It was with deep sadness that I heard of the death of legendary Malagasy sprinter Jean-Louis Ravelomanantsoa this morning. I knew that he had been battling cancer in Lyon, France, for the last year, but it was still a shock to hear of his passing on Tuesday, aged 73.
I knew Jean-Louis and his wife, Ingrid, from Tana City Church in Madagascar, but one of my most memorable times with them was a lunch at their home in April last year. I’m copying excerpts of what I wrote about them then as a tribute to this icon and wonderful man.
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Jean-Louis “Ravelo” is Malagasy, while Ingrid has a Franco-Vietnamese background. She met her husband after coming to Madagascar in the 1960s with her stepfather, who was advising the post-independence government. Her beau admitted that the best thing he got from university was having met her.
Soon after marrying, their lives took off in a direction neither could have imagined. He was a runner – specialising in the 100m. The fastest sprinter Madagascar had ever seen. He was short, stocky and lightning-fast: this was the 1960s, where raw speed and talent was the order of the day.
One day he was invited to compete in an international meeting on the island, his talent was recognised, and he was offered the chance to run and study in the USA. This eventually led him to Westmont College in California, during which time he competed in numerous national athletics finals, three Olympic Games and won a world indoor title. At his final Olympics in Munich, in 1972, where he was at his peak and ranked the second-fastest 100m athlete in the world, he pulled a hamstring in the semi-finals and was eliminated.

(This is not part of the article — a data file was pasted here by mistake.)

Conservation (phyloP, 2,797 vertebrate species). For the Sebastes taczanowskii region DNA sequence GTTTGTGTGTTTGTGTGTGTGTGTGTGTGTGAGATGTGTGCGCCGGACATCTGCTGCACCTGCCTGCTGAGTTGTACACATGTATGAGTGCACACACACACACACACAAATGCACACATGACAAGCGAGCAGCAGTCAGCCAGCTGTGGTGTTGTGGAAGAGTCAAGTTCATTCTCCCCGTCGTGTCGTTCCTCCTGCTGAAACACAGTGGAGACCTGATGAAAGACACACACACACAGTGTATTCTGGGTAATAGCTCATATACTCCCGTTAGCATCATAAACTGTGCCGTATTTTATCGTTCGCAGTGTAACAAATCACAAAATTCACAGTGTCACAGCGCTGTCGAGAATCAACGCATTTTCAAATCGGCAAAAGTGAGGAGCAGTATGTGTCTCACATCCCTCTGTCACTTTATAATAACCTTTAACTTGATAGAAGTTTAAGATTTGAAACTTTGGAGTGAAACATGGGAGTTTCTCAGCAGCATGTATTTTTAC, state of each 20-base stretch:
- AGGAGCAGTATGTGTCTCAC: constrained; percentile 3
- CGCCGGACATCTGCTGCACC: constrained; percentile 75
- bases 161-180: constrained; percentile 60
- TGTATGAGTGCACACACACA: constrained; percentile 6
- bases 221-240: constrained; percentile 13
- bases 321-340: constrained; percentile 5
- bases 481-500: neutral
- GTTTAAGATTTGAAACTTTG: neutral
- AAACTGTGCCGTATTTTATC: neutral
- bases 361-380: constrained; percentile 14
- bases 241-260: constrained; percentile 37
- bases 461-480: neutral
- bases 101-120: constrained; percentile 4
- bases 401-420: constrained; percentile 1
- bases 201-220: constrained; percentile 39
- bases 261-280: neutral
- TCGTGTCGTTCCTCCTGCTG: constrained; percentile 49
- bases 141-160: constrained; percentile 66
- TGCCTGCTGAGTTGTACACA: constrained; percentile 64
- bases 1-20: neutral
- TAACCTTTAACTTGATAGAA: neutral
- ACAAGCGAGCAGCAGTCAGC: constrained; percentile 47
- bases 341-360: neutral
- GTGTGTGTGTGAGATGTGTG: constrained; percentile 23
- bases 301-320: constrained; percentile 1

Asked what he felt about seeing his dream of being Olympic champion die, at the final hurdle (to mix a running metaphor), he simply shrugged. “These things happen. It’s in the past. I lived a good life, and there are many better things I can talk about.”
One achievement which stands out, above even the Olympics, was at a small race called the “Stawell Gift” in Australia. Athletes are staggered at the start line according to their times – with the faster runners starting behind the slower ones. On a boggy, wet track (which rose 90cm over the distance) in 1975 he ran the 120m in 12 seconds dead from the back of the pack, scorching past the other runners in the final few metres. In 2006, at the 125th anniversary of the running of the event, his run was voted the best in its history.
I could hear sadness in their voices, though, when they spoke about how all the mementoes from that part of their lives – the trophies, videos, photos and newspaper clippings – had been stolen in a house burglary in the 1970s. With no physical reminders, apart from the scraps one can find on the Internet, they really do only have their memories.
We talked about life after athletics; about many years in Africa where he worked for an international organisation in finance and economics; about their children, their grandchildren and their life back home in Madagascar. We spoke about her roots, and a trip she took back to Vietnam with her sisters. We spoke over drinks, over dinner, dessert and coffee but one afternoon is way too short to truly know people.
One thing that struck me throughout the afternoon was their humility, grace and dignity: It’s not often one gets to see the simple contentment of a life lived well. I left with photos of much beauty, but a glimpse into two special lives and a reminder to listen to people’s stories – whether exciting or seemingly mundane – is what the afternoon was really about.